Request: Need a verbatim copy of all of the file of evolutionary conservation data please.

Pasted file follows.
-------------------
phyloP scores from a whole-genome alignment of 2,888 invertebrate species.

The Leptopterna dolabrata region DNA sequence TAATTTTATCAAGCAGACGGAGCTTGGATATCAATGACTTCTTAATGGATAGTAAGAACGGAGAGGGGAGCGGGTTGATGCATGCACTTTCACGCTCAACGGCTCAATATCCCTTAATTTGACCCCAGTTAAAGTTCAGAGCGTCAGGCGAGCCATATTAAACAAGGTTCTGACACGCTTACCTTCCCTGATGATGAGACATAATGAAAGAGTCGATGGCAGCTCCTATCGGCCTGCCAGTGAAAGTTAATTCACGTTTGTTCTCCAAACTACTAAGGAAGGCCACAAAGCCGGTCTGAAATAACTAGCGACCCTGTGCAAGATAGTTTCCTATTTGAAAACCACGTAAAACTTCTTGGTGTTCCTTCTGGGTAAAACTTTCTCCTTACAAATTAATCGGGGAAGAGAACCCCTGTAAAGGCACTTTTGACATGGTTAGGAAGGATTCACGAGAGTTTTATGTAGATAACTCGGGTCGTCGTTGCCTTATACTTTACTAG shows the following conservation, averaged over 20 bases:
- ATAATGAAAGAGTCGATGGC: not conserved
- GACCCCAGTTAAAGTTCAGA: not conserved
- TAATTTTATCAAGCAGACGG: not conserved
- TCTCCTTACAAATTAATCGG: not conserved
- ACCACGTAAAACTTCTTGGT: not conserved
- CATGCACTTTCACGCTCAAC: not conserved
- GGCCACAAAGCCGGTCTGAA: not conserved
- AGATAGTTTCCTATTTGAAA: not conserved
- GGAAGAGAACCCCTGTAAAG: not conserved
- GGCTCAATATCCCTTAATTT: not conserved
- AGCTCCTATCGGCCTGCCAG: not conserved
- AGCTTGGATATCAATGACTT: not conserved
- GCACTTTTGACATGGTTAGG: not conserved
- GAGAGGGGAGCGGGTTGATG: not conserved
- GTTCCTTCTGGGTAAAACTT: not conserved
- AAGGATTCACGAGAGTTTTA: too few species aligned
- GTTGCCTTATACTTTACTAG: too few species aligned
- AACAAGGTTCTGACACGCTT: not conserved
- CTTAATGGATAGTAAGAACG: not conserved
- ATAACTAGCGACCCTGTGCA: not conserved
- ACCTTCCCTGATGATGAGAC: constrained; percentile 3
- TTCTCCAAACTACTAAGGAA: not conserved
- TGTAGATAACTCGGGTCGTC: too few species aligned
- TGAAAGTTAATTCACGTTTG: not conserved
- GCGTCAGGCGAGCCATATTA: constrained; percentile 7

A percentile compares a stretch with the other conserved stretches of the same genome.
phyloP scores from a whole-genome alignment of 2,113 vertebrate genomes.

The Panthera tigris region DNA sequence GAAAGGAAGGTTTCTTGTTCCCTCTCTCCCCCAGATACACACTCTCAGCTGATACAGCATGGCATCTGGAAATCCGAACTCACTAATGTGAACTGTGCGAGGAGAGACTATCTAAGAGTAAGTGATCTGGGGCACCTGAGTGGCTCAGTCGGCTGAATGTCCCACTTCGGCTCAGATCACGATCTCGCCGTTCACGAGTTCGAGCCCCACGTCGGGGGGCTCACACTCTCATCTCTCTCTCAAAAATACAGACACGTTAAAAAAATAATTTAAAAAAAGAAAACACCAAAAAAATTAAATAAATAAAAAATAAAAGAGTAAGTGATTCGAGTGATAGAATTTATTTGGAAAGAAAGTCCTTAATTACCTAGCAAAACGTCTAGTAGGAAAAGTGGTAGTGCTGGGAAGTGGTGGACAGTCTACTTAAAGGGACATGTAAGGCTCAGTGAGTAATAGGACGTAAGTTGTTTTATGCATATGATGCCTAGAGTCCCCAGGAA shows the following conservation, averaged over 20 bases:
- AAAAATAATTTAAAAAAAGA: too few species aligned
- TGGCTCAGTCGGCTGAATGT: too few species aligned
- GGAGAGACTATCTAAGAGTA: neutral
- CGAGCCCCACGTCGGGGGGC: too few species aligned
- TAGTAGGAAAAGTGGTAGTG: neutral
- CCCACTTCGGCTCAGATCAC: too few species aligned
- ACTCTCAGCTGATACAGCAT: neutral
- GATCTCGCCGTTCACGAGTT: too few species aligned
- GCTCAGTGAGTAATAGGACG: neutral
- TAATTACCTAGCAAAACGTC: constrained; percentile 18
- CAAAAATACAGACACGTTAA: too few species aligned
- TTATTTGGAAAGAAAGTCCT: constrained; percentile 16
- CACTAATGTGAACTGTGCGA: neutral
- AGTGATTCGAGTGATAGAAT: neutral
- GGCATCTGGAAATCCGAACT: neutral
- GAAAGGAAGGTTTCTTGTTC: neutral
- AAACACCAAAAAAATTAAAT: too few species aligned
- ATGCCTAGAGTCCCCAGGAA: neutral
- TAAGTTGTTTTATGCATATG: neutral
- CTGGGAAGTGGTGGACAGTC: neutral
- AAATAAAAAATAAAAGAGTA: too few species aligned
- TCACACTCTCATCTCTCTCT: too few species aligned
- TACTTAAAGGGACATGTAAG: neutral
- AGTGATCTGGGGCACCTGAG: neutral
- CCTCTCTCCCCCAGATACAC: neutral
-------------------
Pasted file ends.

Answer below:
phyloP scores from a whole-genome alignment of 2,888 invertebrate species.

The Leptopterna dolabrata region DNA sequence TAATTTTATCAAGCAGACGGAGCTTGGATATCAATGACTTCTTAATGGATAGTAAGAACGGAGAGGGGAGCGGGTTGATGCATGCACTTTCACGCTCAACGGCTCAATATCCCTTAATTTGACCCCAGTTAAAGTTCAGAGCGTCAGGCGAGCCATATTAAACAAGGTTCTGACACGCTTACCTTCCCTGATGATGAGACATAATGAAAGAGTCGATGGCAGCTCCTATCGGCCTGCCAGTGAAAGTTAATTCACGTTTGTTCTCCAAACTACTAAGGAAGGCCACAAAGCCGGTCTGAAATAACTAGCGACCCTGTGCAAGATAGTTTCCTATTTGAAAACCACGTAAAACTTCTTGGTGTTCCTTCTGGGTAAAACTTTCTCCTTACAAATTAATCGGGGAAGAGAACCCCTGTAAAGGCACTTTTGACATGGTTAGGAAGGATTCACGAGAGTTTTATGTAGATAACTCGGGTCGTCGTTGCCTTATACTTTACTAG shows the following conservation, averaged over 20 bases:
- ATAATGAAAGAGTCGATGGC: not conserved
- GACCCCAGTTAAAGTTCAGA: not conserved
- TAATTTTATCAAGCAGACGG: not conserved
- TCTCCTTACAAATTAATCGG: not conserved
- ACCACGTAAAACTTCTTGGT: not conserved
- CATGCACTTTCACGCTCAAC: not conserved
- GGCCACAAAGCCGGTCTGAA: not conserved
- AGATAGTTTCCTATTTGAAA: not conserved
- GGAAGAGAACCCCTGTAAAG: not conserved
- GGCTCAATATCCCTTAATTT: not conserved
- AGCTCCTATCGGCCTGCCAG: not conserved
- AGCTTGGATATCAATGACTT: not conserved
- GCACTTTTGACATGGTTAGG: not conserved
- GAGAGGGGAGCGGGTTGATG: not conserved
- GTTCCTTCTGGGTAAAACTT: not conserved
- AAGGATTCACGAGAGTTTTA: too few species aligned
- GTTGCCTTATACTTTACTAG: too few species aligned
- AACAAGGTTCTGACACGCTT: not conserved
- CTTAATGGATAGTAAGAACG: not conserved
- ATAACTAGCGACCCTGTGCA: not conserved
- ACCTTCCCTGATGATGAGAC: constrained; percentile 3
- TTCTCCAAACTACTAAGGAA: not conserved
- TGTAGATAACTCGGGTCGTC: too few species aligned
- TGAAAGTTAATTCACGTTTG: not conserved
- GCGTCAGGCGAGCCATATTA: constrained; percentile 7

A percentile compares a stretch with the other conserved stretches of the same genome.
phyloP scores from a whole-genome alignment of 2,113 vertebrate genomes.

The Panthera tigris region DNA sequence GAAAGGAAGGTTTCTTGTTCCCTCTCTCCCCCAGATACACACTCTCAGCTGATACAGCATGGCATCTGGAAATCCGAACTCACTAATGTGAACTGTGCGAGGAGAGACTATCTAAGAGTAAGTGATCTGGGGCACCTGAGTGGCTCAGTCGGCTGAATGTCCCACTTCGGCTCAGATCACGATCTCGCCGTTCACGAGTTCGAGCCCCACGTCGGGGGGCTCACACTCTCATCTCTCTCTCAAAAATACAGACACGTTAAAAAAATAATTTAAAAAAAGAAAACACCAAAAAAATTAAATAAATAAAAAATAAAAGAGTAAGTGATTCGAGTGATAGAATTTATTTGGAAAGAAAGTCCTTAATTACCTAGCAAAACGTCTAGTAGGAAAAGTGGTAGTGCTGGGAAGTGGTGGACAGTCTACTTAAAGGGACATGTAAGGCTCAGTGAGTAATAGGACGTAAGTTGTTTTATGCATATGATGCCTAGAGTCCCCAGGAA shows the following conservation, averaged over 20 bases:
- AAAAATAATTTAAAAAAAGA: too few species aligned
- TGGCTCAGTCGGCTGAATGT: too few species aligned
- GGAGAGACTATCTAAGAGTA: neutral
- CGAGCCCCACGTCGGGGGGC: too few species aligned
- TAGTAGGAAAAGTGGTAGTG: neutral
- CCCACTTCGGCTCAGATCAC: too few species aligned
- ACTCTCAGCTGATACAGCAT: neutral
- GATCTCGCCGTTCACGAGTT: too few species aligned
- GCTCAGTGAGTAATAGGACG: neutral
- TAATTACCTAGCAAAACGTC: constrained; percentile 18
- CAAAAATACAGACACGTTAA: too few species aligned
- TTATTTGGAAAGAAAGTCCT: constrained; percentile 16
- CACTAATGTGAACTGTGCGA: neutral
- AGTGATTCGAGTGATAGAAT: neutral
- GGCATCTGGAAATCCGAACT: neutral
- GAAAGGAAGGTTTCTTGTTC: neutral
- AAACACCAAAAAAATTAAAT: too few species aligned
- ATGCCTAGAGTCCCCAGGAA: neutral
- TAAGTTGTTTTATGCATATG: neutral
- CTGGGAAGTGGTGGACAGTC: neutral
- AAATAAAAAATAAAAGAGTA: too few species aligned
- TCACACTCTCATCTCTCTCT: too few species aligned
- TACTTAAAGGGACATGTAAG: neutral
- AGTGATCTGGGGCACCTGAG: neutral
- CCTCTCTCCCCCAGATACAC: neutral